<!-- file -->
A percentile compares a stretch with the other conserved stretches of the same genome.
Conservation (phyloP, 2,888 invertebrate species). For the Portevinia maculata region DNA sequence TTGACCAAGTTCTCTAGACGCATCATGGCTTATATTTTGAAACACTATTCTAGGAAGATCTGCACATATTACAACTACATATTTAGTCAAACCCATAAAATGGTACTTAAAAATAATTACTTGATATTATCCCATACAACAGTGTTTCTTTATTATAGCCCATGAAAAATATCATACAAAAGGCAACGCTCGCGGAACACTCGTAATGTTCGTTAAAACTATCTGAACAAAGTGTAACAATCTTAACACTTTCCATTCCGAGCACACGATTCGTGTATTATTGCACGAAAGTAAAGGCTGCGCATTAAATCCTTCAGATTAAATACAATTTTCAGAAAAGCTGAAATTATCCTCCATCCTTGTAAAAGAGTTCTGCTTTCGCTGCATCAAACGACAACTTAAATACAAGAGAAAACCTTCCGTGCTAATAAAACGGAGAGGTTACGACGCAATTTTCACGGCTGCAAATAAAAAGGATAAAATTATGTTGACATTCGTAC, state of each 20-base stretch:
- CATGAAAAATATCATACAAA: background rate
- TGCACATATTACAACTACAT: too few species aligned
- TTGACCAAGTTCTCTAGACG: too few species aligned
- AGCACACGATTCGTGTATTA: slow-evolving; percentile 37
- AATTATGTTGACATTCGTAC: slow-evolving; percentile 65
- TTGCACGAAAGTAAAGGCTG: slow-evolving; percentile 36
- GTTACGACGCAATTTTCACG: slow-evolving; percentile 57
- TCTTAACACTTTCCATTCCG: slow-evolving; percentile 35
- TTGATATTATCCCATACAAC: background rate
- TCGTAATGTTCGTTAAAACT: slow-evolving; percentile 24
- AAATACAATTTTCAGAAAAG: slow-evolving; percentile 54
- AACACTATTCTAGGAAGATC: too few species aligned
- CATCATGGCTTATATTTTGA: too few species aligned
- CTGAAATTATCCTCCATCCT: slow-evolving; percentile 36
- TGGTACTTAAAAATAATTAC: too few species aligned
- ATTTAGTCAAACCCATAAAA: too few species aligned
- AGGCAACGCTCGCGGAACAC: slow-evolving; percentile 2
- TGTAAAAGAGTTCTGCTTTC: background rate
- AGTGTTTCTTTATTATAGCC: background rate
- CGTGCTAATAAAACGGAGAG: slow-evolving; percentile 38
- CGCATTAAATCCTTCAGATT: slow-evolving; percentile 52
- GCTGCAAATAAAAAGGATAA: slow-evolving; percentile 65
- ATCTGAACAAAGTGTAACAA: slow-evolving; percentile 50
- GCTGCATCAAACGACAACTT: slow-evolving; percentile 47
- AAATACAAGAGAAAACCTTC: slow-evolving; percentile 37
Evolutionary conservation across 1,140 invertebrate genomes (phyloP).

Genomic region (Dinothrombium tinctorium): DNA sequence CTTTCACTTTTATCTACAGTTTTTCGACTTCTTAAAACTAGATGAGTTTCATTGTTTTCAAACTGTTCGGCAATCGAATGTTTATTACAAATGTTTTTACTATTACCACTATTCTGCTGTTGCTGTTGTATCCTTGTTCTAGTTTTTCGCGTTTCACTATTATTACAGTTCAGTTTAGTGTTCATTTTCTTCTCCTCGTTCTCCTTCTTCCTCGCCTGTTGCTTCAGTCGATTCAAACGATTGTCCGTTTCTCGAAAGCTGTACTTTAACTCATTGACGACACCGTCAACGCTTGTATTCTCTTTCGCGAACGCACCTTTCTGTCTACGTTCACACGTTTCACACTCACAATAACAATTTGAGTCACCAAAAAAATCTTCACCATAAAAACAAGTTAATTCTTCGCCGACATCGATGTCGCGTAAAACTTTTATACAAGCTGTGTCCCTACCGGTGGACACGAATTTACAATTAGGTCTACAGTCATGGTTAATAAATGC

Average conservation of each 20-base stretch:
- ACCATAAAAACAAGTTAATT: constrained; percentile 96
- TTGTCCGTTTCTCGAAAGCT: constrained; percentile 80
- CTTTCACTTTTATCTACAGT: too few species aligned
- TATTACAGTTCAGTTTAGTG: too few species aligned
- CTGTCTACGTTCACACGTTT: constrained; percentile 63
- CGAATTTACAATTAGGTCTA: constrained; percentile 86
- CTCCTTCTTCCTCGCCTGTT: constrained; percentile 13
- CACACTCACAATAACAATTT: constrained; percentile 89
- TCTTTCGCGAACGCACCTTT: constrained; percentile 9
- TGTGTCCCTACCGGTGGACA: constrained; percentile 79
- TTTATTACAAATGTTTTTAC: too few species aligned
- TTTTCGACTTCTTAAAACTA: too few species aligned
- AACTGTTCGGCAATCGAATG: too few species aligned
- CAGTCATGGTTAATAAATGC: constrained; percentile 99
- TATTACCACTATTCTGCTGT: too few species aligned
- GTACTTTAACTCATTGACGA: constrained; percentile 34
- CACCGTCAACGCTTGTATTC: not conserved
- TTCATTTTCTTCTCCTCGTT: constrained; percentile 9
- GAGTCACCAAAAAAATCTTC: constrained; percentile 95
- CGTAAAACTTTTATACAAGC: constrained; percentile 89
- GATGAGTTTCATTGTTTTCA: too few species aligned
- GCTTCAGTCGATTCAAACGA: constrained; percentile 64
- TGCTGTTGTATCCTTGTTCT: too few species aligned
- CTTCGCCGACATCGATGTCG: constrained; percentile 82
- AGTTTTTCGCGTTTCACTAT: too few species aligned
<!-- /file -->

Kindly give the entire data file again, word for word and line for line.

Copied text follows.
A percentile compares a stretch with the other conserved stretches of the same genome.
Conservation (phyloP, 2,888 invertebrate species). For the Portevinia maculata region DNA sequence TTGACCAAGTTCTCTAGACGCATCATGGCTTATATTTTGAAACACTATTCTAGGAAGATCTGCACATATTACAACTACATATTTAGTCAAACCCATAAAATGGTACTTAAAAATAATTACTTGATATTATCCCATACAACAGTGTTTCTTTATTATAGCCCATGAAAAATATCATACAAAAGGCAACGCTCGCGGAACACTCGTAATGTTCGTTAAAACTATCTGAACAAAGTGTAACAATCTTAACACTTTCCATTCCGAGCACACGATTCGTGTATTATTGCACGAAAGTAAAGGCTGCGCATTAAATCCTTCAGATTAAATACAATTTTCAGAAAAGCTGAAATTATCCTCCATCCTTGTAAAAGAGTTCTGCTTTCGCTGCATCAAACGACAACTTAAATACAAGAGAAAACCTTCCGTGCTAATAAAACGGAGAGGTTACGACGCAATTTTCACGGCTGCAAATAAAAAGGATAAAATTATGTTGACATTCGTAC, state of each 20-base stretch:
- CATGAAAAATATCATACAAA: background rate
- TGCACATATTACAACTACAT: too few species aligned
- TTGACCAAGTTCTCTAGACG: too few species aligned
- AGCACACGATTCGTGTATTA: slow-evolving; percentile 37
- AATTATGTTGACATTCGTAC: slow-evolving; percentile 65
- TTGCACGAAAGTAAAGGCTG: slow-evolving; percentile 36
- GTTACGACGCAATTTTCACG: slow-evolving; percentile 57
- TCTTAACACTTTCCATTCCG: slow-evolving; percentile 35
- TTGATATTATCCCATACAAC: background rate
- TCGTAATGTTCGTTAAAACT: slow-evolving; percentile 24
- AAATACAATTTTCAGAAAAG: slow-evolving; percentile 54
- AACACTATTCTAGGAAGATC: too few species aligned
- CATCATGGCTTATATTTTGA: too few species aligned
- CTGAAATTATCCTCCATCCT: slow-evolving; percentile 36
- TGGTACTTAAAAATAATTAC: too few species aligned
- ATTTAGTCAAACCCATAAAA: too few species aligned
- AGGCAACGCTCGCGGAACAC: slow-evolving; percentile 2
- TGTAAAAGAGTTCTGCTTTC: background rate
- AGTGTTTCTTTATTATAGCC: background rate
- CGTGCTAATAAAACGGAGAG: slow-evolving; percentile 38
- CGCATTAAATCCTTCAGATT: slow-evolving; percentile 52
- GCTGCAAATAAAAAGGATAA: slow-evolving; percentile 65
- ATCTGAACAAAGTGTAACAA: slow-evolving; percentile 50
- GCTGCATCAAACGACAACTT: slow-evolving; percentile 47
- AAATACAAGAGAAAACCTTC: slow-evolving; percentile 37
Evolutionary conservation across 1,140 invertebrate genomes (phyloP).

Genomic region (Dinothrombium tinctorium): DNA sequence CTTTCACTTTTATCTACAGTTTTTCGACTTCTTAAAACTAGATGAGTTTCATTGTTTTCAAACTGTTCGGCAATCGAATGTTTATTACAAATGTTTTTACTATTACCACTATTCTGCTGTTGCTGTTGTATCCTTGTTCTAGTTTTTCGCGTTTCACTATTATTACAGTTCAGTTTAGTGTTCATTTTCTTCTCCTCGTTCTCCTTCTTCCTCGCCTGTTGCTTCAGTCGATTCAAACGATTGTCCGTTTCTCGAAAGCTGTACTTTAACTCATTGACGACACCGTCAACGCTTGTATTCTCTTTCGCGAACGCACCTTTCTGTCTACGTTCACACGTTTCACACTCACAATAACAATTTGAGTCACCAAAAAAATCTTCACCATAAAAACAAGTTAATTCTTCGCCGACATCGATGTCGCGTAAAACTTTTATACAAGCTGTGTCCCTACCGGTGGACACGAATTTACAATTAGGTCTACAGTCATGGTTAATAAATGC

Average conservation of each 20-base stretch:
- ACCATAAAAACAAGTTAATT: constrained; percentile 96
- TTGTCCGTTTCTCGAAAGCT: constrained; percentile 80
- CTTTCACTTTTATCTACAGT: too few species aligned
- TATTACAGTTCAGTTTAGTG: too few species aligned
- CTGTCTACGTTCACACGTTT: constrained; percentile 63
- CGAATTTACAATTAGGTCTA: constrained; percentile 86
- CTCCTTCTTCCTCGCCTGTT: constrained; percentile 13
- CACACTCACAATAACAATTT: constrained; percentile 89
- TCTTTCGCGAACGCACCTTT: constrained; percentile 9
- TGTGTCCCTACCGGTGGACA: constrained; percentile 79
- TTTATTACAAATGTTTTTAC: too few species aligned
- TTTTCGACTTCTTAAAACTA: too few species aligned
- AACTGTTCGGCAATCGAATG: too few species aligned
- CAGTCATGGTTAATAAATGC: constrained; percentile 99
- TATTACCACTATTCTGCTGT: too few species aligned
- GTACTTTAACTCATTGACGA: constrained; percentile 34
- CACCGTCAACGCTTGTATTC: not conserved
- TTCATTTTCTTCTCCTCGTT: constrained; percentile 9
- GAGTCACCAAAAAAATCTTC: constrained; percentile 95
- CGTAAAACTTTTATACAAGC: constrained; percentile 89
- GATGAGTTTCATTGTTTTCA: too few species aligned
- GCTTCAGTCGATTCAAACGA: constrained; percentile 64
- TGCTGTTGTATCCTTGTTCT: too few species aligned
- CTTCGCCGACATCGATGTCG: constrained; percentile 82
- AGTTTTTCGCGTTTCACTAT: too few species aligned